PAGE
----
Crude Oil ETFs (exchange-traded funds) track the price changes of crude oil and are a great way for investors to diversify their retirement portfolio and gain exposure to the market. All of this is possible without the need of opening a futures account or buying a large number of different crude oil stocks.
Have Crude Oil Prices Bottomed?
Crude oil prices have been volatile since last summer. Thanks to increased supply of North American shale oil and weak economic data, crude oil prices fell roughly 25% from around $105.00 per barrel in June 2014 to $80.00 per barrel at the beginning of November.
That was just the beginning. Oil prices tanked in mid-November after the Organization of the Petroleum Exporting Countries (OPEC) announced it would not reduce its output. This thereby flooded the market with a product there was little demand for. Between November and the middle of March, crude oil prices fell another 47%.
Over a 10-month period, crude oil prices tumbled roughly 60% before bottoming near $42.00 per barrel. Since then, however, crude oil prices have experienced a bit of a renaissance. This, despite weak global economic data, increased supply and decreased demand. Currently trading near $60.00 per barrel, oil prices have climbed roughly 42% over the last eight weeks.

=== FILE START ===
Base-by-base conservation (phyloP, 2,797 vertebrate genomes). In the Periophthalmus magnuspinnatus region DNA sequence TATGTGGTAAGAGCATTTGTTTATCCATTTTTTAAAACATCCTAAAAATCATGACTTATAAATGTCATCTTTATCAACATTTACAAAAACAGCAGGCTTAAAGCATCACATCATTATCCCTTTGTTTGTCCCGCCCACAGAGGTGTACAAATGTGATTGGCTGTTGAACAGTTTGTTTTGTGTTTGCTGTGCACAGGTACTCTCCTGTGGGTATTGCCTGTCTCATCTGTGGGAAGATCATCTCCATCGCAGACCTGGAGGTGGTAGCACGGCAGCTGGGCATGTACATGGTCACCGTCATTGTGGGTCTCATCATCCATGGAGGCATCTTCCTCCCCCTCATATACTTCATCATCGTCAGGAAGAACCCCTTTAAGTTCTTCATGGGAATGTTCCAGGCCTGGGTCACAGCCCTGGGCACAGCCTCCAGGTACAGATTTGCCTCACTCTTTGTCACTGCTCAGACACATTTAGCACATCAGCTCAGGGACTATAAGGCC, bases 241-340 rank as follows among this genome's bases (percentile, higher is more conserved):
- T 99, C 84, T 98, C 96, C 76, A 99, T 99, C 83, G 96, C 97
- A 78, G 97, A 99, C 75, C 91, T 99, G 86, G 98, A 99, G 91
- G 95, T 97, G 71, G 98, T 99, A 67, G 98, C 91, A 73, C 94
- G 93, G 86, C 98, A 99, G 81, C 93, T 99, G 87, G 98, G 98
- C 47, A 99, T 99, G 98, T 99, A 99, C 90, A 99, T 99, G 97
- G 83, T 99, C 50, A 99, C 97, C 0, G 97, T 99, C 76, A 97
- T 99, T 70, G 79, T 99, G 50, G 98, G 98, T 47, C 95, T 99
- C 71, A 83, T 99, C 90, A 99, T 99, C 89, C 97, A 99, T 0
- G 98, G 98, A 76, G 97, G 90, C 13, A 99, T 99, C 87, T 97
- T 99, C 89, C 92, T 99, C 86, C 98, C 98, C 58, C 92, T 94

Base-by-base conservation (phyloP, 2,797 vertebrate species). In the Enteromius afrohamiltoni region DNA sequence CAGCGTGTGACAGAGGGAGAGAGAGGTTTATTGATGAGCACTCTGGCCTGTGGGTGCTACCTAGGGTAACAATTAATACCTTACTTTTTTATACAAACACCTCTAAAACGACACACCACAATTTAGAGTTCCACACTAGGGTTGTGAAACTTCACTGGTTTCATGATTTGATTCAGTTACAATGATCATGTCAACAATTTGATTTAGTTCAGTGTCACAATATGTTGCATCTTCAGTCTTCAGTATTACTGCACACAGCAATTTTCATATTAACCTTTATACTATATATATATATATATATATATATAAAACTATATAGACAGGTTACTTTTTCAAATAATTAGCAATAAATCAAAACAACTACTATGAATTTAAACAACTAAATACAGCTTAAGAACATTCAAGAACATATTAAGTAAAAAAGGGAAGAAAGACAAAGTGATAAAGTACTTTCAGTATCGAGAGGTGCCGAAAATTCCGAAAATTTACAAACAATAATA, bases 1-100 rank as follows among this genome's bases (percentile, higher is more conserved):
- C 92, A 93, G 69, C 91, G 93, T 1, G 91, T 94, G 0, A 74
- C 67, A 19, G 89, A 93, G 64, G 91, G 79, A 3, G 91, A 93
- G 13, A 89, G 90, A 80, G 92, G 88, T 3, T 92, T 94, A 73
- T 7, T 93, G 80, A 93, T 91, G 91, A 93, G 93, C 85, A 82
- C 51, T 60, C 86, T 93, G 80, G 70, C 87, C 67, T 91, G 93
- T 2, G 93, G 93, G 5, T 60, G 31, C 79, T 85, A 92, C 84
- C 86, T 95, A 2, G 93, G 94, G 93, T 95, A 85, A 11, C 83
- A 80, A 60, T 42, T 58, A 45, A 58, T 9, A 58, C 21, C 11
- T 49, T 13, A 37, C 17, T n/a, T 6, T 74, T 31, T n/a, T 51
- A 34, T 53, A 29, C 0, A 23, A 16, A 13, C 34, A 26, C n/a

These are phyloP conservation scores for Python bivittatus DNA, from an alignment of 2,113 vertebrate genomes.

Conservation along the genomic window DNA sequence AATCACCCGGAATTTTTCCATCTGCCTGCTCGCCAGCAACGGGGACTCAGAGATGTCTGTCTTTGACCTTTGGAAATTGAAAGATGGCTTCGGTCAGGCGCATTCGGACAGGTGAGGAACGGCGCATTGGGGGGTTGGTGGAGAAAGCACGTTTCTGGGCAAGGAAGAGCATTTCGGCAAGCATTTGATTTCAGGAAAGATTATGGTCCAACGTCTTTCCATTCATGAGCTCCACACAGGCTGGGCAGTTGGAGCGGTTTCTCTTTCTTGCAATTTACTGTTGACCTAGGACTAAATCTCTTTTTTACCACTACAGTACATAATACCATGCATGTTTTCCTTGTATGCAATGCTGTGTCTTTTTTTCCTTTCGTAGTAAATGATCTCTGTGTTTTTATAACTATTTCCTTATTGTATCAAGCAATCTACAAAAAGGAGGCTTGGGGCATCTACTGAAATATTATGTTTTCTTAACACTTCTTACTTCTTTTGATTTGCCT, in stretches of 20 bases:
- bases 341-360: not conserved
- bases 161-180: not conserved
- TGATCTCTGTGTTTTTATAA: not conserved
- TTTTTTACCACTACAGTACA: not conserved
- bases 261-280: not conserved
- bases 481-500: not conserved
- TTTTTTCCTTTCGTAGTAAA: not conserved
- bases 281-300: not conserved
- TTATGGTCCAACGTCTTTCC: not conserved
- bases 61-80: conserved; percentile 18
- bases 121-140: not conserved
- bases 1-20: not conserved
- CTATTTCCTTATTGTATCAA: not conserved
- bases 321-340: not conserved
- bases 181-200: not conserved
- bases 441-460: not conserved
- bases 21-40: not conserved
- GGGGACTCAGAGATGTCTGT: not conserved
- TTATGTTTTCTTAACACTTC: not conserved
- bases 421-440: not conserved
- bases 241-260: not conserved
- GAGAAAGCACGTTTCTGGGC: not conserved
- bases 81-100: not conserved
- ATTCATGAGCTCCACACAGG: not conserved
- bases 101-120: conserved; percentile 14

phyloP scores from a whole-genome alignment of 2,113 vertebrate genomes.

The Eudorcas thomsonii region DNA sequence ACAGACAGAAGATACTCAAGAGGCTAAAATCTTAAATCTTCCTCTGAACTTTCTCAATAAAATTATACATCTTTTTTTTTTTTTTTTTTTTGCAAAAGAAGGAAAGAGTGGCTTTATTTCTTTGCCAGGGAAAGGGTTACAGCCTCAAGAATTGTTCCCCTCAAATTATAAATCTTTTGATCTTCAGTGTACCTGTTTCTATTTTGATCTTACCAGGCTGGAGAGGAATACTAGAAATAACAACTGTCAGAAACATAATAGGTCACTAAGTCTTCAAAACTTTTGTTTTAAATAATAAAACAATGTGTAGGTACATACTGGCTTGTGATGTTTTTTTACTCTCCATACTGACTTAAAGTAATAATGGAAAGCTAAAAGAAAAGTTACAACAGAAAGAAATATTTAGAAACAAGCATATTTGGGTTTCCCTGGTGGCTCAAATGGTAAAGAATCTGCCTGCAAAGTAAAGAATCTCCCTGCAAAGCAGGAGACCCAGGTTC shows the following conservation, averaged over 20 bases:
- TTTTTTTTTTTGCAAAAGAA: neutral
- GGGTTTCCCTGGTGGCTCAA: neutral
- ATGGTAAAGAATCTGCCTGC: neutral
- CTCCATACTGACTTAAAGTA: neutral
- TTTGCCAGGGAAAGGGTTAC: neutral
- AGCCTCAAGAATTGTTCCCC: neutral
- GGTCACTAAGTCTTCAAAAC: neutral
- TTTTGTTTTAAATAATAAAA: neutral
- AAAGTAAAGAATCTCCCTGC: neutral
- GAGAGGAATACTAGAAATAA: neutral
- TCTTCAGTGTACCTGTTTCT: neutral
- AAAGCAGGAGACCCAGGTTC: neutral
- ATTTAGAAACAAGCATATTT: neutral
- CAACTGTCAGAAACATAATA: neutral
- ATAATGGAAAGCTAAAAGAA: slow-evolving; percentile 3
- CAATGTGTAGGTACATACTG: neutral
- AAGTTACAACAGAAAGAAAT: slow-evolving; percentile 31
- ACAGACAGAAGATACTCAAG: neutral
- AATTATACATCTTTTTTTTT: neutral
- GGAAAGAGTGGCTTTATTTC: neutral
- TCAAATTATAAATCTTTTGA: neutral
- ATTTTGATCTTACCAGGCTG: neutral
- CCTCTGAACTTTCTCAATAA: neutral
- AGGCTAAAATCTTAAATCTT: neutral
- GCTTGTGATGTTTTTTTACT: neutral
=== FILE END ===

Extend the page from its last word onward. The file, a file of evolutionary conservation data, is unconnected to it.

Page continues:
Is OPEC a Toothless Wonder?
Oil prices surged on Tuesday, May 12, after the U.S. Energy Information Administration (EIA) increased its 2015 global demand forecast by 190,000 barrels per day to 93.28 million bpd. (Source: eia.gov, May 12, 2015.)
Another report by the EIA showed production from seven key shale regions fell by 54,000 barrels per day in May. Shale is forecast to fall by 86,000 barrels per day in June. (Source: eia.gov, May 11, 2015.)
OPEC might not see oil hitting $100.00 per barrel, but it certainly wants higher prices. The cartel raised its 2015 forecast for oil demand by 50,000 barrels to 92.5 million barrels per day. (Source: arabnews.com, May 13, 2015.)
The fact of the matter is that oil prices are volatile, and will remain volatile; especially in this environment. OPEC might think it can control the global price of oil, but there are a lot of other factors at play.
The 3 Best Oil ETFs for 2015
Whether you’re a crude oil bear or bull, there’s an ETF out there to suit your needs. But, just like oil, not all ETFs are created equal. Some are new, volatile, and thinly traded. These kinds of crude oil ETFs are easy to get into but might be difficult to exit from—which is not a good position to be in.
Unlike the stock market where investors want to uncover hidden gems, with crude oil ETFs, you want to look for those that that have been in existence for a number of years, have solid daily volume, and are easy to buy and sell.
1. United States Oil ETF (NYSEArca: USO)
United States Oil ETF (NYSEArca: USO) is the most popular crude oil ETF, with a daily trading volume of 28.70 million shares. The fund has been in operation since April 2006 and has net assets of $2.77 billion. It also has an expense ratio of 0.45%; below the sector average of 0.80%. (Source: Unitedstatescommodityfunds.com, last accessed May 12, 2015.)